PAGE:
25. The Lion King: Simba takes his place on Pride Rock

As was the case in Bambi, The Lion King tracks the progression of a young animal from its birth all the way until it becomes the leader of its natural domain. The conclusion of the 1994 smash hit, before we get a brief repeat of the “Circle of Life” sequence, depicts Simba literally taking his place atop Pride Rock in front of the assembled throng of animals, all willing to bow a knee and swear fealty to him. (It’s more than a little weird that the climax of this movie is lots of animals bowing to our hero, but let’s leave that for now.) The slow-motion animation of Simba, in the middle of a torrential downpour, stepping up to Pride Rock is the stuff that the word “epic” is made for. Here, the pomp and bombast of The Lion King is matched by chill-inducing animation.

24. Snow White and the Seven Dwarfs: The opening shot

Sometimes, the best shots are the simplest. One of the most important technological breakthroughs in the history of the Walt Disney Company is the multiplane camera, which was invented so hand-drawn animation could communicate depth the same way that live-action cameras could. Instead of animators having to feverishly keep up with moving characters, they could create multiple animation cels, place them on top of each other, and have a specialized camera manipulated by hand crank pan and move through a given shot. Thus, we have the opening shot of Snow White, which seems pretty simple: a camera zooms through a forest to alight upon the towers of a castle. That’s all that occurs here, but the steps forward in technology are what make the shot both so important and so remarkable to watch even now.

23. Fantasia: The conclusion

The final two segments of Fantasia tie together quite nicely. “Night on Bald Mountain” transitions with no hesitation into “Ave Maria” as the demons of the night are fought back by the heavenly choir that leads the film to its conclusion. “Ave Maria” is a deceptively simple segment, as we see a seemingly never-ending line of hooded monks walking plaintively and calmly in a lengthy closing shot, of a dark forest making way to depict a beautiful, pastoral forest at peace. The entirety of “Ave Maria” appears to be building to this last image, an unknowable destination whose arrival is one of satisfaction and triumph. It’s a daring closer, in part because there’s no wrap-up from the film’s emcee, no title cards, and no end credits. It’s both abrupt and gorgeous.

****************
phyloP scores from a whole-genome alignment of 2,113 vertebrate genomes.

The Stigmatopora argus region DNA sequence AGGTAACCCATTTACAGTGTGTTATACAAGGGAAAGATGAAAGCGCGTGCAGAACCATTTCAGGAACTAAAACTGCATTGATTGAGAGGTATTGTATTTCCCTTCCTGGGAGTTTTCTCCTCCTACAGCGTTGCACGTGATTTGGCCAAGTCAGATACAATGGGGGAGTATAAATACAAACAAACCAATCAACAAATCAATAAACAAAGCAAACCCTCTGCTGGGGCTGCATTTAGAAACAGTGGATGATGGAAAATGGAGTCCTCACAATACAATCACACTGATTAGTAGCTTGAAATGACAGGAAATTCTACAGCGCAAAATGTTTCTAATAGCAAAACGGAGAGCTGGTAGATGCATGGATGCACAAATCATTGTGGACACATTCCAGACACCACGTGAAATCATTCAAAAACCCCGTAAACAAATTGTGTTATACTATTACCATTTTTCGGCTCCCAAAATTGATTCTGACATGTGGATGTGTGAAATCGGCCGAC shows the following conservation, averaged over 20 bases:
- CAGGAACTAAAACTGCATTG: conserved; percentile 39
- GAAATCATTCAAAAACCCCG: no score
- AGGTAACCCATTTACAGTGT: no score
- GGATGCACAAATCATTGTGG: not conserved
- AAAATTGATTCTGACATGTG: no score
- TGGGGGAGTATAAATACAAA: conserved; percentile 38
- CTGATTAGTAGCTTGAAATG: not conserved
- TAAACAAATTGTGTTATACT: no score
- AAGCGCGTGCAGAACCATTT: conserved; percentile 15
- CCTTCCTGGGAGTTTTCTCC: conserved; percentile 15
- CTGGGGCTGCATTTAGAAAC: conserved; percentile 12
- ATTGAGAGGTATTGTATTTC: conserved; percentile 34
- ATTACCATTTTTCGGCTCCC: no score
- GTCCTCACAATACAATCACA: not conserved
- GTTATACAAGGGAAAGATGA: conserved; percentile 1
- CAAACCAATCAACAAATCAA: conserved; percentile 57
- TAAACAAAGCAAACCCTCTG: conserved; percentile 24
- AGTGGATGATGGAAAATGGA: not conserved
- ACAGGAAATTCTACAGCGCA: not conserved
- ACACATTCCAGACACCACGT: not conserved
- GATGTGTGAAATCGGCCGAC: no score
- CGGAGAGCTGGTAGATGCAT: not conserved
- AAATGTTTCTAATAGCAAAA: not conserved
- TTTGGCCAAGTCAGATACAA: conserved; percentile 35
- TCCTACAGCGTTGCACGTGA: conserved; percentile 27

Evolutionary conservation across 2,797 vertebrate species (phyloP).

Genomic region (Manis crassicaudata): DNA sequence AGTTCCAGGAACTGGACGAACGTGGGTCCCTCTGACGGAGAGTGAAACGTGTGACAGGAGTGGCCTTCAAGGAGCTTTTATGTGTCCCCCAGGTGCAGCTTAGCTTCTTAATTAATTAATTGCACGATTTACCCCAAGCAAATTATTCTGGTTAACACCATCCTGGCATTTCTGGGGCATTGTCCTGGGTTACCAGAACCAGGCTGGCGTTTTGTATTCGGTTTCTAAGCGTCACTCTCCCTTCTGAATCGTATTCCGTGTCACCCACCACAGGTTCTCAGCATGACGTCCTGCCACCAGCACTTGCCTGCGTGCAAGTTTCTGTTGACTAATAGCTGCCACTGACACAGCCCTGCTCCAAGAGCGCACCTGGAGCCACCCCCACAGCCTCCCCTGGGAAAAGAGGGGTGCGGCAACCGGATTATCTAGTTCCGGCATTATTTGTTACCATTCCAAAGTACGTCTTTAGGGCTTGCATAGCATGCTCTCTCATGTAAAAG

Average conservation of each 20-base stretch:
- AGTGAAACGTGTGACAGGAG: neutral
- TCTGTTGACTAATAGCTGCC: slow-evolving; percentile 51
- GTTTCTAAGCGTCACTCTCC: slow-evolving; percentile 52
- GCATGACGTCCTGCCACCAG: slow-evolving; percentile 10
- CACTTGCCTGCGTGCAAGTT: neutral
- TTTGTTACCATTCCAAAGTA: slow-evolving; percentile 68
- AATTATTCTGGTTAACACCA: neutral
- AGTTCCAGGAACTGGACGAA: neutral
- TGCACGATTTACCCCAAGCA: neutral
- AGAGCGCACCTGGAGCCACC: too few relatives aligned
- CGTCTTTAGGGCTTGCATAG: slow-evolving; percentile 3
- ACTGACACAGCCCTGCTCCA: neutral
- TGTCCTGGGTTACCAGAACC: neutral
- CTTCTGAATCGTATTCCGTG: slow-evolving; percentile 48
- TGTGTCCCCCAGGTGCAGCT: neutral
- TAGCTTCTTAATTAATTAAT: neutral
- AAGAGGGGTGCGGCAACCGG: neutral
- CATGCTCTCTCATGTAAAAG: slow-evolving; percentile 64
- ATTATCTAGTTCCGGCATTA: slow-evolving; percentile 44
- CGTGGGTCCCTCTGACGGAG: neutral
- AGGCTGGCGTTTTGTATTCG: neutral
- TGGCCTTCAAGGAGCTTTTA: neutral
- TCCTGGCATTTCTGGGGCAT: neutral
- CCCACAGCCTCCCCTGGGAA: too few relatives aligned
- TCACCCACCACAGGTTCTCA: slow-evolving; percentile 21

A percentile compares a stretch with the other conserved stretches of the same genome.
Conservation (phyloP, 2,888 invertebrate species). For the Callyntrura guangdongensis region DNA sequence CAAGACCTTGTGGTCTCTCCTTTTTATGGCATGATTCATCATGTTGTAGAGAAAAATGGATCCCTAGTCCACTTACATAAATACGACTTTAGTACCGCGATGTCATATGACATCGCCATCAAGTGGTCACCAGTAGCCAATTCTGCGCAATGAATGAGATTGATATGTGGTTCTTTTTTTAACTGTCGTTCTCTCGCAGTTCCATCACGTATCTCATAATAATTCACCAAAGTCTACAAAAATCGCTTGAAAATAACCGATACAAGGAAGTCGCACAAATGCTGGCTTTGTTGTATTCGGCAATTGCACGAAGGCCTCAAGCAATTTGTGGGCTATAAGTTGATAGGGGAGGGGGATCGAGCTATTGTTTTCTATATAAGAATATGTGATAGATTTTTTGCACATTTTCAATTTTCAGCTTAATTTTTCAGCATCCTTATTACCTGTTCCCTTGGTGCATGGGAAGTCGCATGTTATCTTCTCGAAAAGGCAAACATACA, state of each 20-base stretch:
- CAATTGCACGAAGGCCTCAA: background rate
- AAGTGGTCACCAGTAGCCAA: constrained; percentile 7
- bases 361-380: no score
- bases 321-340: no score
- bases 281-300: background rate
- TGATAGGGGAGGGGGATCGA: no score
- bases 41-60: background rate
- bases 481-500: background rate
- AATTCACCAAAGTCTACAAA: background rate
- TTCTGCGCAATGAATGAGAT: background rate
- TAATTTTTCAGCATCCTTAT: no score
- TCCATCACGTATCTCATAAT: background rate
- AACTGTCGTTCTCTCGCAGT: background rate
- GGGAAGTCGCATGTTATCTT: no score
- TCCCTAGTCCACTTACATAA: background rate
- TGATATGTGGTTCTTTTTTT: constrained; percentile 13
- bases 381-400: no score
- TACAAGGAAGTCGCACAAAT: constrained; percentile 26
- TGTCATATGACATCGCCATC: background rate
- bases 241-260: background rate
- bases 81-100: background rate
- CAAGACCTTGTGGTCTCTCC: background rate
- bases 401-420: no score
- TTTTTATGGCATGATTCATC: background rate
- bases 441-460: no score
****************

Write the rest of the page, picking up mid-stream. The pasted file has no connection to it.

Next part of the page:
22. Sleeping Beauty: Demons dancing around

Before Maleficent unleashes “all the powers of Hell” upon Prince Philip, we get an idea of exactly how hellish her lifestyle is. The three good fairies in the story, Flora, Fauna, and Merriweather, head to Maleficent’s castle to free the handsome prince. Once they arrive, however, they peer in to see what Maleficent and her minions are up to. In doing so, they see the demons in this shot, dancing around a fire as if they’re demons straight from the “Night on Bald Mountain” sequence in Fantasia. It’s not that the animators needed to make Maleficent more terrifying, but this demonic roundelay is plenty of proof that she’s someone not to be trifled with.

21. Zootopia: The tropical paradise 

Zootopia is one of the most intricately detailed films Disney Animation has ever made. It’s also one of their most tightly written films, establishing a whole world within the confines of the eponymous metropolis, comprised of 12 different ecosystems that different animals call home. Our heroine is Judy Hopps, who travels to Zootopia after graduating from the police academy. On her journey into the city, she’s blasting the Gazelle song “Try Everything” (performed by Shakira), and looking around in awe at the natural beauty of Zootopia. This shot is just one of many that’s rich with tiny visual touches that help build out a world as believable as anything the animators have ever designed. This thing looks better than the real ecosystem being referenced.

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The penultimate chapter of this series arrives tomorrow. See you then.